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By Jayne O'Donnell , USA TODAY

In what the largest gay rights group calls an "historic move,"Walmart told employees Monday that it would extend its health and otherbenefits to "domestic partners," including those of the same sex.

Thelargest U.S. employer made the announcement quietly in a postcard itsent to employees that listed five other changes in benefits, including anew vision plan.

Research by the Human Rights Campaign shows 62%of Fortune 500 companies already offer health benefits to domesticpartners. But the Supreme Court's June decision overturning part of afederal law that denied federal benefits to legally married same-sexpartners, has heightened attention on same-sex benefits.

The movealso comes as other employers change their coverage in the face ofincreased costs under the new federal healthcare law known as Obamacare.UPSand the University of Virginia last week announced plans to dropcoverage for employee's spouses if they are covered by their ownemployers.

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Althoughit is among the corporate laggards on domestic partner coverage, HRC'spresident heralded Walmart's decision. Chad Griffin even worked at hislocal Arkansas Walmart as a teen.

"I am moved by my formeremployer's historic action that further proves equality is goodbusiness," Griffin said in an emailed statement. Walmart "has sent acultural signal that equality for LGBT (lesbian, gay bisexual andtransgender) people is the simplest of mainstream values and we lookforward to continuing to work with them."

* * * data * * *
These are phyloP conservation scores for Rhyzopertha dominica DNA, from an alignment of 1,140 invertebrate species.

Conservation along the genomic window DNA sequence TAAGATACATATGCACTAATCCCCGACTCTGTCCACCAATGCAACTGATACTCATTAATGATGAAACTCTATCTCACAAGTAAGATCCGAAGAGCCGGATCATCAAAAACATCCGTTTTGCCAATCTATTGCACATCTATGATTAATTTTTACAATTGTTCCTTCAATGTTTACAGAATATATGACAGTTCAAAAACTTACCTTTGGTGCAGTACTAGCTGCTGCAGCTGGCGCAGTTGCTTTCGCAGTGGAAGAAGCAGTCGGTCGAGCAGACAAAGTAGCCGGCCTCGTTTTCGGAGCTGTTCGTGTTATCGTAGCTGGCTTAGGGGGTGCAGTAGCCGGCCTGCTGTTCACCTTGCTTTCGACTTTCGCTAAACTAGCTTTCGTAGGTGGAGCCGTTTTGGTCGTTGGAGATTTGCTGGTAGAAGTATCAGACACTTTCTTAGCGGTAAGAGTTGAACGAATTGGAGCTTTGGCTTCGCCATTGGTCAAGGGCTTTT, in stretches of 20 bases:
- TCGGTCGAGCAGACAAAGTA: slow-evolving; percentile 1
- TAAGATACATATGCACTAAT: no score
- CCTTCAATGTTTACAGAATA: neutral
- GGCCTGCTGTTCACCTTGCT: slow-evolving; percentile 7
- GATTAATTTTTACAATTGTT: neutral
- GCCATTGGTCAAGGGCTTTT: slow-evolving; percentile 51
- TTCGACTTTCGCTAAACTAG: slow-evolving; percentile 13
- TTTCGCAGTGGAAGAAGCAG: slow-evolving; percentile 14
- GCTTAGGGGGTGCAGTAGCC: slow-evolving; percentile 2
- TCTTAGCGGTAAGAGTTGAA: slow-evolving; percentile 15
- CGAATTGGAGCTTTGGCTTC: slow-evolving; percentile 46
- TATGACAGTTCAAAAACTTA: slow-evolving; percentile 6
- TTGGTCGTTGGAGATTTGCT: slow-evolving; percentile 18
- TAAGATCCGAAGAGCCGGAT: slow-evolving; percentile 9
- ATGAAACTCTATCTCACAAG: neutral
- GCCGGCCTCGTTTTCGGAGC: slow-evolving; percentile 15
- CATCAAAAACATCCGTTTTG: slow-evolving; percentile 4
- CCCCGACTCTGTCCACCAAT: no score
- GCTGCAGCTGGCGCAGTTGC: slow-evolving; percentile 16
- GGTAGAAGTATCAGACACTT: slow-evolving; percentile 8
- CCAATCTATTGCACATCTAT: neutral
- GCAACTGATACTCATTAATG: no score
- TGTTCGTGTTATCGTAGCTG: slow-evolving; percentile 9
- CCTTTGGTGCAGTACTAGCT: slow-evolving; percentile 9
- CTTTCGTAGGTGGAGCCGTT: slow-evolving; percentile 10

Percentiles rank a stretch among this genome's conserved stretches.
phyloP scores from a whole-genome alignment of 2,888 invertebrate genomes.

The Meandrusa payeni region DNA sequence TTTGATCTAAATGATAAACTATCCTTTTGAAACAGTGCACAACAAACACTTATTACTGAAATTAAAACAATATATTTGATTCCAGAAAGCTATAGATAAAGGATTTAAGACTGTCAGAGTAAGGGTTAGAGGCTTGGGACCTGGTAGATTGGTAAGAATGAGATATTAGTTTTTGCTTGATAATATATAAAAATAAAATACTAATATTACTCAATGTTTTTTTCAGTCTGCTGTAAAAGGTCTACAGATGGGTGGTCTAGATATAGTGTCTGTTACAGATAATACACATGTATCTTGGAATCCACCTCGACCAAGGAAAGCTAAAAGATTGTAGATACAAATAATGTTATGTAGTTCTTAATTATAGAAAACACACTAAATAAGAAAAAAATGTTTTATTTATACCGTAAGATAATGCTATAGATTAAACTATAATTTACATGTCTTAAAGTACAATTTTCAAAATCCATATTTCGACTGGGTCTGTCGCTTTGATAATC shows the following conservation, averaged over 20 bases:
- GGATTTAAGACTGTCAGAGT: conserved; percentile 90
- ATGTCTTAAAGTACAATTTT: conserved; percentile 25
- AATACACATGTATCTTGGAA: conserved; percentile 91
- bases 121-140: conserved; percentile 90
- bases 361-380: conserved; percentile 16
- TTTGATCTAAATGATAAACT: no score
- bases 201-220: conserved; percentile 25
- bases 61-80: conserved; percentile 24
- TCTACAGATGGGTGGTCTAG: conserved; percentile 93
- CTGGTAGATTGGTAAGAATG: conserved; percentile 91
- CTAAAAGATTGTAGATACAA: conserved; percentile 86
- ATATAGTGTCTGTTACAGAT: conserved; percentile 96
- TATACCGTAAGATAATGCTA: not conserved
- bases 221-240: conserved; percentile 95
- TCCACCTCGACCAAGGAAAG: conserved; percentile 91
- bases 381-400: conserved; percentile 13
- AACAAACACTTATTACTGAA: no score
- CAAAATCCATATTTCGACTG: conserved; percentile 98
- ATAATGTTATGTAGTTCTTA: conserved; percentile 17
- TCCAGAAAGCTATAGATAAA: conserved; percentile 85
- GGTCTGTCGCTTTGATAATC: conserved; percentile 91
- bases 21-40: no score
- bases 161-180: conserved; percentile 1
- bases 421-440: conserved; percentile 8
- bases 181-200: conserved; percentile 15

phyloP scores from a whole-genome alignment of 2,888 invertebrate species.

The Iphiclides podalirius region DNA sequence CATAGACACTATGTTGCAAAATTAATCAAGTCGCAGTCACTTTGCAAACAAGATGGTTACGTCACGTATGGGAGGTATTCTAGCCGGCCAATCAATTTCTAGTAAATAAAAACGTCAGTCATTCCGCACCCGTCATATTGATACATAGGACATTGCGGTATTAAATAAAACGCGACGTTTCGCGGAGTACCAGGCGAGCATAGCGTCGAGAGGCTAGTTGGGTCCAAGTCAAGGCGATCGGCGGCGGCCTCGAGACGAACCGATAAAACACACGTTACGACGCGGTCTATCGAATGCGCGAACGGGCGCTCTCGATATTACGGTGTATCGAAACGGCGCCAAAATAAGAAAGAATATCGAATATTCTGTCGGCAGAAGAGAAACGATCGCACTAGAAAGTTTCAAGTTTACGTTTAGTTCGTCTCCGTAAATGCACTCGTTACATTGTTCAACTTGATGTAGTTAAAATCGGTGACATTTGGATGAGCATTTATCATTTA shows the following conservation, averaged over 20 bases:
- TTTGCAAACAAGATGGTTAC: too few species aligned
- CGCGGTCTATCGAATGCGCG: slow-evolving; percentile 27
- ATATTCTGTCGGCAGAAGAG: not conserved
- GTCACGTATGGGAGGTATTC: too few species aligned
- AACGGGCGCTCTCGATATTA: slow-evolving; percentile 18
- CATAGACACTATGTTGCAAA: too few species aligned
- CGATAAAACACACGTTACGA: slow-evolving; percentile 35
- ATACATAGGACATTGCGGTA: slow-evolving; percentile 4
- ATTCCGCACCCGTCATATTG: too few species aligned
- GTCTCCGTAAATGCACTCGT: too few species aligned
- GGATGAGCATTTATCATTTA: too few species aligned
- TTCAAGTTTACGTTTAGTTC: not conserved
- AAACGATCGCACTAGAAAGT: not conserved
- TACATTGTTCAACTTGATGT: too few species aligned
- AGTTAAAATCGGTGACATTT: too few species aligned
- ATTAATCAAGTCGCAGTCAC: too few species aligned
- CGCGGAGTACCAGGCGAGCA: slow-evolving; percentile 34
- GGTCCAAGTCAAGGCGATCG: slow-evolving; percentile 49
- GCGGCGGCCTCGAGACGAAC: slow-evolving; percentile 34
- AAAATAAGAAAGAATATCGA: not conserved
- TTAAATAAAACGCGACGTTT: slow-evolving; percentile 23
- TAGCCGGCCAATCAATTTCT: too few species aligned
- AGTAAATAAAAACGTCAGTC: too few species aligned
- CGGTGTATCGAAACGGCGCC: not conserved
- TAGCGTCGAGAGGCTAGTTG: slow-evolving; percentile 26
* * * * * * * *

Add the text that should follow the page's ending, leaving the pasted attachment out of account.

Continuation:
Griffin says Walmart hasworked to improve their score on the group's "corporate equalityindex." Walmart spokesman Randy Hargrove says the company had beenworking to better define what a domestic partner is and that the SupremeCourt's decision helped prompt its move.

Partners of Walmartemployees can be of the same or opposite sex and married or unmarried,as long as they've been "living together in an ongoing exclusive"relationship for at least 12 months and intend to stay that way saysHargrove. Still, Hargrove says "no proof is required today to enroll aspouse."

Lucas Handy, an openly gay former Walmart associate fromFort Dodge, Iowa, says "it shocked me completely" when he heard of thechange in Walmart's benefits.

"It would be great if the company kept their promise on this," he says.

Buthe added that the change may be little relief to workers who struggleto work enough hours to become eligible for health care coverage and topay the high deductibles. Handy says he was no longer eligible forhealthcare after being moved from a full-time customer service positionto a part-time pharmacy technician job, but would have had difficultyaffording it anyway.

"The real issue with Walmart's healthcare isthat most of us are unable to afford the coverage," says Handy, who sayshe made $8.95 an hour.

Walmart spokesman Kory Lundberg says Handywas fired after a series of policy violations. Handy says he was firedby Walmart in July for speaking out about the company's labor practices.He is collecting unemployment and volunteering for the laborunion-backed group OUR Walmart.

Hargrove says the company istesting how to make it easier for employees to see what shifts areavailable when they want more hours. He says employees need to be withthe company a year and work an average of 30 hours a week to becomeeligible for healthcare coverage.

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